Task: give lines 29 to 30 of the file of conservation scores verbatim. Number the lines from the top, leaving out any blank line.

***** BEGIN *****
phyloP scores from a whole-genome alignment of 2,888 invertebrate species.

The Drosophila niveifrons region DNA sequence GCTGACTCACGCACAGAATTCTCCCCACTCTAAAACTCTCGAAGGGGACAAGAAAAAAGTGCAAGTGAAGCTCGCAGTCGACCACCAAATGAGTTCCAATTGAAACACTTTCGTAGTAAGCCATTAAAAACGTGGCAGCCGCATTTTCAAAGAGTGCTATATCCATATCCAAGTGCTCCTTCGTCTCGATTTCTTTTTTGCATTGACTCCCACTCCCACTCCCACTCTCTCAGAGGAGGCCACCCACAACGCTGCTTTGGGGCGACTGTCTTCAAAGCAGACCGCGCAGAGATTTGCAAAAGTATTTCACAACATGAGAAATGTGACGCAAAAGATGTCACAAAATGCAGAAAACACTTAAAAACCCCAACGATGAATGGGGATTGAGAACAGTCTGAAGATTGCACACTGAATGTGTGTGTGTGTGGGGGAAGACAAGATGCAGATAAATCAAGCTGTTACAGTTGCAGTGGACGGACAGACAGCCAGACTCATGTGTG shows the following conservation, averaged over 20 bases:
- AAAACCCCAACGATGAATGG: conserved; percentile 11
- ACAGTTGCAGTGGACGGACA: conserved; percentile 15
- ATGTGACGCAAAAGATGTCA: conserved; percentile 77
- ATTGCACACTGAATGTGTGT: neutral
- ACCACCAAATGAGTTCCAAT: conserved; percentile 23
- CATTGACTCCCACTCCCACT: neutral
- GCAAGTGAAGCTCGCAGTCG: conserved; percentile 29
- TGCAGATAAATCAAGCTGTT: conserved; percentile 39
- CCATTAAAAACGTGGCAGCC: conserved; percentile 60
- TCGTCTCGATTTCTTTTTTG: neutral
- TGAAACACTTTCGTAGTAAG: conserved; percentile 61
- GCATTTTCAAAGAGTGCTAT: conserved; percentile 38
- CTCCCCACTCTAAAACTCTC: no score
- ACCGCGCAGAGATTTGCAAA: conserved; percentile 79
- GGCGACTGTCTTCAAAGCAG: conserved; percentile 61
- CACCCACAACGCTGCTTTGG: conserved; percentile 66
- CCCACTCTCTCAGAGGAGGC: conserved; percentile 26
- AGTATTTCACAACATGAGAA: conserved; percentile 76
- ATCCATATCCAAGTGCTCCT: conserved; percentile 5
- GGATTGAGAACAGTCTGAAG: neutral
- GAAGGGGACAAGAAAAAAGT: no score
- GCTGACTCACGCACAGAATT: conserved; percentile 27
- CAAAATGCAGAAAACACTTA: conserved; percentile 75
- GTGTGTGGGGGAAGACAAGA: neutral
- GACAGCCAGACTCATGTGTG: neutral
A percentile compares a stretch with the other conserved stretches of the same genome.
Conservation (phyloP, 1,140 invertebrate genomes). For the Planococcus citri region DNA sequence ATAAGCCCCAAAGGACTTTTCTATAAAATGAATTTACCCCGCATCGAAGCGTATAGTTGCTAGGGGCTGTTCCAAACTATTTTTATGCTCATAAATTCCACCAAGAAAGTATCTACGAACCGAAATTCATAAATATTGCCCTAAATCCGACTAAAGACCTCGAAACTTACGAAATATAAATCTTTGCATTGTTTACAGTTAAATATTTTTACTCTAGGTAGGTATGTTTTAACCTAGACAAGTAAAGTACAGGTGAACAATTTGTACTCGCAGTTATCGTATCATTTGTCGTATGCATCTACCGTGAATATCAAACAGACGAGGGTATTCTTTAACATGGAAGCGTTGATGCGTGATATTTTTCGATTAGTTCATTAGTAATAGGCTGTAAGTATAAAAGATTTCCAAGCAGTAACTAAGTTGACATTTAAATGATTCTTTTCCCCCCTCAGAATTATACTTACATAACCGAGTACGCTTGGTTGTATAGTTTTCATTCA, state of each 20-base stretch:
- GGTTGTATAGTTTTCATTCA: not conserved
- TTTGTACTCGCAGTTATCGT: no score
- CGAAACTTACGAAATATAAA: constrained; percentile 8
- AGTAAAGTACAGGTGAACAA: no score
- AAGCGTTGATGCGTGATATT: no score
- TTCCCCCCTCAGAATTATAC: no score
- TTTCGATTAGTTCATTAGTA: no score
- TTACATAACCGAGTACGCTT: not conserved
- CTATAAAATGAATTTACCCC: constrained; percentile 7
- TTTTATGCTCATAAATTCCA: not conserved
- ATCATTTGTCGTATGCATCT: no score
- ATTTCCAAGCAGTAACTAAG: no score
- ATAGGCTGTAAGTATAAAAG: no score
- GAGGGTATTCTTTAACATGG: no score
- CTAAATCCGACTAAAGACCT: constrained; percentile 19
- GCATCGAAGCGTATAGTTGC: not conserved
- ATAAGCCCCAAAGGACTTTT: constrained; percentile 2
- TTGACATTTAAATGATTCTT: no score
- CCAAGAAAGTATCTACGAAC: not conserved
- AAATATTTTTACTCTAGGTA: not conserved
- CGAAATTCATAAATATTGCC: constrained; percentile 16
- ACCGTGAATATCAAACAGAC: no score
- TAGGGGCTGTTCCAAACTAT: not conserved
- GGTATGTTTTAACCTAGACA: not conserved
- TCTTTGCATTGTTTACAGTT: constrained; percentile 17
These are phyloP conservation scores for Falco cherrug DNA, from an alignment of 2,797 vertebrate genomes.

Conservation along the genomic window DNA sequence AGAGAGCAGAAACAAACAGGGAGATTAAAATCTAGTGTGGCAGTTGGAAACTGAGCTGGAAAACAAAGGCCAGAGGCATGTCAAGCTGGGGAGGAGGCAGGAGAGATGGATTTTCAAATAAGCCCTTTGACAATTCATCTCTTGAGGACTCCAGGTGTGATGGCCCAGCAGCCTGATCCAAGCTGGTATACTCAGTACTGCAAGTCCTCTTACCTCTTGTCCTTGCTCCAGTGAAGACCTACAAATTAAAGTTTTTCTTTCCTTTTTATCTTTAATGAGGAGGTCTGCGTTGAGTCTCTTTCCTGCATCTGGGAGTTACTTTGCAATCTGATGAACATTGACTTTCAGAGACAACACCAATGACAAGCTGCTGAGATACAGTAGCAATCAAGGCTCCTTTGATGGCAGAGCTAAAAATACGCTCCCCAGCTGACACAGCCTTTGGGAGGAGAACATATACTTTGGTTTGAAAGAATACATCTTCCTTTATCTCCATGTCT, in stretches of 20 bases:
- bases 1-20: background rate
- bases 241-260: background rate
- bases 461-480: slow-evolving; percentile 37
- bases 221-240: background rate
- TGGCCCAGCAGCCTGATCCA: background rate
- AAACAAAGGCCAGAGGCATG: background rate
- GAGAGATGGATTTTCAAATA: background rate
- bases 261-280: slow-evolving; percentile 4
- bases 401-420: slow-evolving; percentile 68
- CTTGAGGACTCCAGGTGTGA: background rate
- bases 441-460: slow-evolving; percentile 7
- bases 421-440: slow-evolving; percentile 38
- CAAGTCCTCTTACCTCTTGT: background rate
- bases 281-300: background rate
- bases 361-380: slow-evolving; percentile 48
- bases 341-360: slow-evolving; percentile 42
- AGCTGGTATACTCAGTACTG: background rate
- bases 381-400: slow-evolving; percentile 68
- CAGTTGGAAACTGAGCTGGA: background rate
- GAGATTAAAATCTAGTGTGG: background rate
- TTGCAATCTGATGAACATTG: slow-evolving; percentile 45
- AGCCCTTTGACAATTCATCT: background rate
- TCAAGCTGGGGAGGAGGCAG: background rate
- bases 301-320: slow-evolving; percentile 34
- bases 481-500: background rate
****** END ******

Conservation (phyloP, 1,140 invertebrate genomes). For the Planococcus citri region DNA sequence ATAAGCCCCAAAGGACTTTTCTATAAAATGAATTTACCCCGCATCGAAGCGTATAGTTGCTAGGGGCTGTTCCAAACTATTTTTATGCTCATAAATTCCACCAAGAAAGTATCTACGAACCGAAATTCATAAATATTGCCCTAAATCCGACTAAAGACCTCGAAACTTACGAAATATAAATCTTTGCATTGTTTACAGTTAAATATTTTTACTCTAGGTAGGTATGTTTTAACCTAGACAAGTAAAGTACAGGTGAACAATTTGTACTCGCAGTTATCGTATCATTTGTCGTATGCATCTACCGTGAATATCAAACAGACGAGGGTATTCTTTAACATGGAAGCGTTGATGCGTGATATTTTTCGATTAGTTCATTAGTAATAGGCTGTAAGTATAAAAGATTTCCAAGCAGTAACTAAGTTGACATTTAAATGATTCTTTTCCCCCCTCAGAATTATACTTACATAACCGAGTACGCTTGGTTGTATAGTTTTCATTCA, state of each 20-base stretch:
- GGTTGTATAGTTTTCATTCA: not conserved